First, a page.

In addition, we discovered a substantial positive association between SGRQ and BODE index as well as mMRC dyspnea, with a strong linear relationship across all domains (P0. 001). Previous data show that the BODE index and its parameters have excellent discriminative capabilities, allowing them to detect deterioration of symptoms earlier and predict future mortality risk, allowing them to take appropriate and effective actions to relieve patients’ symptoms, improve patients’ exercise tolerance, and slow disease progression [25].

COPD pharmacological treatment is intended to alleviate symptoms, minimise the frequency and severity of exacerbations, and enhance exercise tolerance and health status. There is currently no definitive clinical trial evidence that any present COPD treatments alter the long-term deterioration in lung function. Post hoc evidence of such an impact with long-acting bronchodilators and/or inhaled corticosteroids has to be confirmed in well controlled studies [26].

In this study, the third cephalosporin was the most usually utilised antibiotic in individuals suffering from infective exacerbation (92.2%), followed by quinolone (4.4%). In outpatients, both were utilised similarly (4.5% for each).

B2 agonists are mostly utilised in nebuliser form (88.8%) in inpatients and inhaler form (83.6%) in outpatients. In the case of xanthines, they were employed in the oral sustained release form (100%) in inpatients and (89%) in outpatients. Outpatients primarily take steroids in the form of inhalers (74.5%).

Anticholinergic inhalers were widely utilised in 81 (90%) of inpatients and 2 (0.9%) of outpatients. In the therapy of COPD, mucolytics and expectorants were extensively employed.

The diagnostic utility of bronchodilator responsiveness (BDR) in ACO remains uncertain. A “substantial” BDR (most usually characterised as a 12% and 200 mL improvement in FEV1 or FVC following bronchodilator) cannot always tell the difference between asthma and COPD. Additionally, up to 50% of COPD patients may have a high BDR that fluctuates dramatically over time. The presence of BDR is useful but not needed for ACO diagnosis, according to the majority of current criteria [27].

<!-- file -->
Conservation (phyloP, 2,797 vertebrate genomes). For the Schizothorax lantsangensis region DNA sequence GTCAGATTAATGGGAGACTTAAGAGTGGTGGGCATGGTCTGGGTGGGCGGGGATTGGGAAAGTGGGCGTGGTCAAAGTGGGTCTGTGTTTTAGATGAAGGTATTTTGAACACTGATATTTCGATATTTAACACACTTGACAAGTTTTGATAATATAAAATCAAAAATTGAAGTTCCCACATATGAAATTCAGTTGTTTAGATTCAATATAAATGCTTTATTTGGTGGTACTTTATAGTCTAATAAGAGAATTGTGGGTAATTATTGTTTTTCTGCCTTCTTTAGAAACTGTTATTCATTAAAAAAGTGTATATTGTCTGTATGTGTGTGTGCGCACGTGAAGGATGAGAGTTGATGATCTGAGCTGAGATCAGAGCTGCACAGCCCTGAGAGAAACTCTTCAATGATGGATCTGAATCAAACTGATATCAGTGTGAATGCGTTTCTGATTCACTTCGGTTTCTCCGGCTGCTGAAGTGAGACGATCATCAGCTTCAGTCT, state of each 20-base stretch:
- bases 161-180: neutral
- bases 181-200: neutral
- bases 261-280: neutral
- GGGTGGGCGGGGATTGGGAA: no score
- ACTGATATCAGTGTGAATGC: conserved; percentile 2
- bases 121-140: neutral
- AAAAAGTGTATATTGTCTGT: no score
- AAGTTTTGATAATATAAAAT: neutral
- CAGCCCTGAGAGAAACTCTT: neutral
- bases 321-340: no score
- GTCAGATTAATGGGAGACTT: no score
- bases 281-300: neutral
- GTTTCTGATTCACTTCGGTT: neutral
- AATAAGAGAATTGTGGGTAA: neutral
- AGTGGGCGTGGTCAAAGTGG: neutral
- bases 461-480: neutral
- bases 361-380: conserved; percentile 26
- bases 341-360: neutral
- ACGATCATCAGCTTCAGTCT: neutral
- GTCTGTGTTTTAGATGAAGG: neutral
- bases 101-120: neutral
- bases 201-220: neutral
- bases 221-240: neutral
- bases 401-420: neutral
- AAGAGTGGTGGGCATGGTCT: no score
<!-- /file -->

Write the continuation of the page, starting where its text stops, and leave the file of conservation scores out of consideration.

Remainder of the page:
In this study, we used the GOLD recommendations to add irreversible airway obstruction, characterized as a post-BDR test FEV1/FVC ratio of 70% or more, as the critical 1st degree in identifying ACO in asthmatics. In our COPD patients, the results revealed that having a high or significant BDR showed a statistically significant diagnostic criterion for COPD [28].

This was consistent with the results of Toledo-Pons et al. [29], which found that no COPD subjects had extremely positive BDR, although 9.7% of asthmatic cases did. Also, they discovered a 15.5% of COPD patients had positive BDR, in comparison to 23% of ACO patients. Similarly, Song et al. [30] discovered that only a tiny number of COPD cases had a bronchodilator response greater than 400 mL.

Inhalers play a significant role in medicine delivery in COPD patients; therefore, selecting an inhaler is just as critical as selecting a therapy. The quantity of medicine reaching the infected location and the patient’s reaction to therapy are influenced by inhalation flow, aerosol velocity, and particle size [31].

Pulmonary rehabilitation is a comprehensive intervention that begins with a thorough patient assessment and continues with patient-tailored therapies that include, but are not limited to, exercise training, education, and self-management interventions aimed at behaviour change, all with the goal of improving the physical and psychological condition of people with chronic respiratory disease and promoting long-term adherence to health-enhancing behaviours. The benefits of pulmonary rehabilitation for COPD patients are substantial, and rehabilitation has been found to be the most effective therapy technique for improving shortness of breath, health status, and activity tolerance. This was consistent with our study, in which the majority of COPD patients in both groups (87.7% in inpatient and 83.6% in outpatient) got illness information and instructions [6].